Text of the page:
I have been blogging mostly about food recently at The Cyberflâneur. This was partly inspired by my current housemates’ curiosity and enjoyment of food I make–mostly Filipino cuisine. I cook a big batch on weekends that would last me the week. I thus hardly eat out, except when my co-workers plan group lunches. I look at what Americans eat, and am not surprised that they struggle with obesity. The variety of meat, for example, is very limited, especially in the seafood department. This is my biggest dietary concern about living here in US as I was accustomed to a wide variety of seafood back home. (My mother comes from a small fishing village in the Philippines.) Salmon, for example, is the go-to fish here for omega-3 fatty acids, and is thus hailed and priced accordingly in restaurant menus. This “branding” is surprisingly carried over to the Philippines. Well, we don’t need this health food trend back home as Filipinos have access to far more seafood choices that Americans have never even heard of.
I also detest the “whole foods” industry–yes, it is an industry–for branding health and well-being (organic, natural, green) as luxury. Just look at the prices, and who goes there to shop. I don’t mind this industry ripping off affluent hipsters–those who have commodified the 1960s counterculture values–by selling them basically the same things but more exorbitantly by slapping on the “organic” label. It is as much a smokescreen for profits as the stone-wash of designer jeans that sell nostalgia for the Summer of Love. What I contest is the perception they prop up about healthy living (and eating) as not affordable to the average joe. Even fast foods have caught on and put a premium on salads and fruit bowls in their menu. Lettuce can’t be more expensive to produce than beef!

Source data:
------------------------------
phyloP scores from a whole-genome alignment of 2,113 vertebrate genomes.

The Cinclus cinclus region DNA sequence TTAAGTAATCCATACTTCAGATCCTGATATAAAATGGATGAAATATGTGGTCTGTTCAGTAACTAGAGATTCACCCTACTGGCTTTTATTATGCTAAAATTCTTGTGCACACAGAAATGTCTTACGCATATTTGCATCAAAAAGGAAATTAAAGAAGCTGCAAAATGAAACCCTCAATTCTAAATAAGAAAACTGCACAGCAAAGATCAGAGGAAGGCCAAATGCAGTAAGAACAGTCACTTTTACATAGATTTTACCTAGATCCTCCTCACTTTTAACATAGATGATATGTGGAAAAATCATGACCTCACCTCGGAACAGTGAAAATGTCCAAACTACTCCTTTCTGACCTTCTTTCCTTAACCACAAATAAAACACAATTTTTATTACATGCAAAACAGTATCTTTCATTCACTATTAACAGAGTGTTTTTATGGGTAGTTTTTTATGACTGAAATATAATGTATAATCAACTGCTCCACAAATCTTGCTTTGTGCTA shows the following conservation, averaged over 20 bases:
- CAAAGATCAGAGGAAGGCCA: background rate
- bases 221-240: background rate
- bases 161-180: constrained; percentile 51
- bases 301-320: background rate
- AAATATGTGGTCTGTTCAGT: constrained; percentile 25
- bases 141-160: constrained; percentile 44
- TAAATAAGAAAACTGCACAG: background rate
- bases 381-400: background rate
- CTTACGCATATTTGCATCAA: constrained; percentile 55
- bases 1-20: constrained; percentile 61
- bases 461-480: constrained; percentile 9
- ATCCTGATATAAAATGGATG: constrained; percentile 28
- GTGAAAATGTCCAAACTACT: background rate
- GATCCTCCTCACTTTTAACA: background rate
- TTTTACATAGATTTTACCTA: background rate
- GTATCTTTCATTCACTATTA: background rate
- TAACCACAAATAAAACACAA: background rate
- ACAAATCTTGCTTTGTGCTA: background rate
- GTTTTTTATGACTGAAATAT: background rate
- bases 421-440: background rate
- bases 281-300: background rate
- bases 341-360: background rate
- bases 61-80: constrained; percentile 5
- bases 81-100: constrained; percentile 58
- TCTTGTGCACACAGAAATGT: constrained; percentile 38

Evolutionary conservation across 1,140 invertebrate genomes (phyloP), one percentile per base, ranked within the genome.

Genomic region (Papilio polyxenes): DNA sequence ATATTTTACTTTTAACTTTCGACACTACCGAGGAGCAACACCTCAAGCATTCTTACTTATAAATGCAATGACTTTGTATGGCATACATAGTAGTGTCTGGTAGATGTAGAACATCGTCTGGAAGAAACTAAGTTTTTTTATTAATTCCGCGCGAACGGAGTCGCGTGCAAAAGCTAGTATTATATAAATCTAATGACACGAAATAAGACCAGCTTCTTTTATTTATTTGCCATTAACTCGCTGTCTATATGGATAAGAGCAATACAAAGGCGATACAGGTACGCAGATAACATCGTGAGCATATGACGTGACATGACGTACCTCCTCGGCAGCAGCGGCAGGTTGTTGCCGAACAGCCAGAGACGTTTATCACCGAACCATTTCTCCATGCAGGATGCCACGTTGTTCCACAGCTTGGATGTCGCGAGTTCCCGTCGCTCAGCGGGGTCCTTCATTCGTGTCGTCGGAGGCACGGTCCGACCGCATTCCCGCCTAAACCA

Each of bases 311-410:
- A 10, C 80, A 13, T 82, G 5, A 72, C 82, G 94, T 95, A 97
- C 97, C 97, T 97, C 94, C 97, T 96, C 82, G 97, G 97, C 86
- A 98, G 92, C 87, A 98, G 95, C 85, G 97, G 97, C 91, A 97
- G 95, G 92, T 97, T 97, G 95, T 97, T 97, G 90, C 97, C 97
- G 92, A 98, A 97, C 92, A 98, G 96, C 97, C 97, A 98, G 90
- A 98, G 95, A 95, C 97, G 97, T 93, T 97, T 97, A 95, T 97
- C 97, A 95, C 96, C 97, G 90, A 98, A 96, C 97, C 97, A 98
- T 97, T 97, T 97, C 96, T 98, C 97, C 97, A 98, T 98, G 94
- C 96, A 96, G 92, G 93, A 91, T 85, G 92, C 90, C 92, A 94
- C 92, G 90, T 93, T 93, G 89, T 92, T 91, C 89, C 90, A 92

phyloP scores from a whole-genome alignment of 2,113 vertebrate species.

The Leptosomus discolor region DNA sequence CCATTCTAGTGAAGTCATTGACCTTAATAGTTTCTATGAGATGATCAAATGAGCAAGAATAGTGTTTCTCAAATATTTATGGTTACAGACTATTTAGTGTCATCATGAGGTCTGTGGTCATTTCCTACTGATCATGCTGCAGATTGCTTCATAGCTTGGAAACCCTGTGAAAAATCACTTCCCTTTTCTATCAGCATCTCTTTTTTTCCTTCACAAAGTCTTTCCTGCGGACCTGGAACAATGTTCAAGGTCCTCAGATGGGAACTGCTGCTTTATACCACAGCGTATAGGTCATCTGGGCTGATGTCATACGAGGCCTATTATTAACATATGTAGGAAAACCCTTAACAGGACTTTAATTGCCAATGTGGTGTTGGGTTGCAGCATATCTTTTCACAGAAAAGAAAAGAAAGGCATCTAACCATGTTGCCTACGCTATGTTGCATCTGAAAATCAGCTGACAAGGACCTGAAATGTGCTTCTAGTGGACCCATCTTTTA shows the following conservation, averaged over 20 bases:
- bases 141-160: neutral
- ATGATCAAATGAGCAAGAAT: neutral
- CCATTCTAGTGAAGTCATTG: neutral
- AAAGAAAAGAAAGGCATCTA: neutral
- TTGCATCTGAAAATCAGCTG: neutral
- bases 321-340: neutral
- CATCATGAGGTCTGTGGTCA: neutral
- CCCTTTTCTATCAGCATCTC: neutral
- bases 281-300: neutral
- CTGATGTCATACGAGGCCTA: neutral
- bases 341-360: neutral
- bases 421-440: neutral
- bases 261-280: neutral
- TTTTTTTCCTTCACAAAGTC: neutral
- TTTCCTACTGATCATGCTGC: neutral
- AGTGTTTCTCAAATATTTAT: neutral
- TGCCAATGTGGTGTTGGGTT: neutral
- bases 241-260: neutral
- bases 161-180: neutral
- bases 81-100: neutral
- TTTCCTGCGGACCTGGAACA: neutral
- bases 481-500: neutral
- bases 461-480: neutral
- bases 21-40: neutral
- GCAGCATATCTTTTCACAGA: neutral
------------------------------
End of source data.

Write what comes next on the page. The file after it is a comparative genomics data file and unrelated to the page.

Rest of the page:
Organic hummus and pita bread at the co-op should not be the only alternative to burger and fries. Asian stores offer much more reasonably priced items, that is, if you learn the cuisine, embrace their funky smell, and are able to navigate their cramped, labyrinthine aisles.
Super H-Mart: the mothership of Asian grocery stores (more…)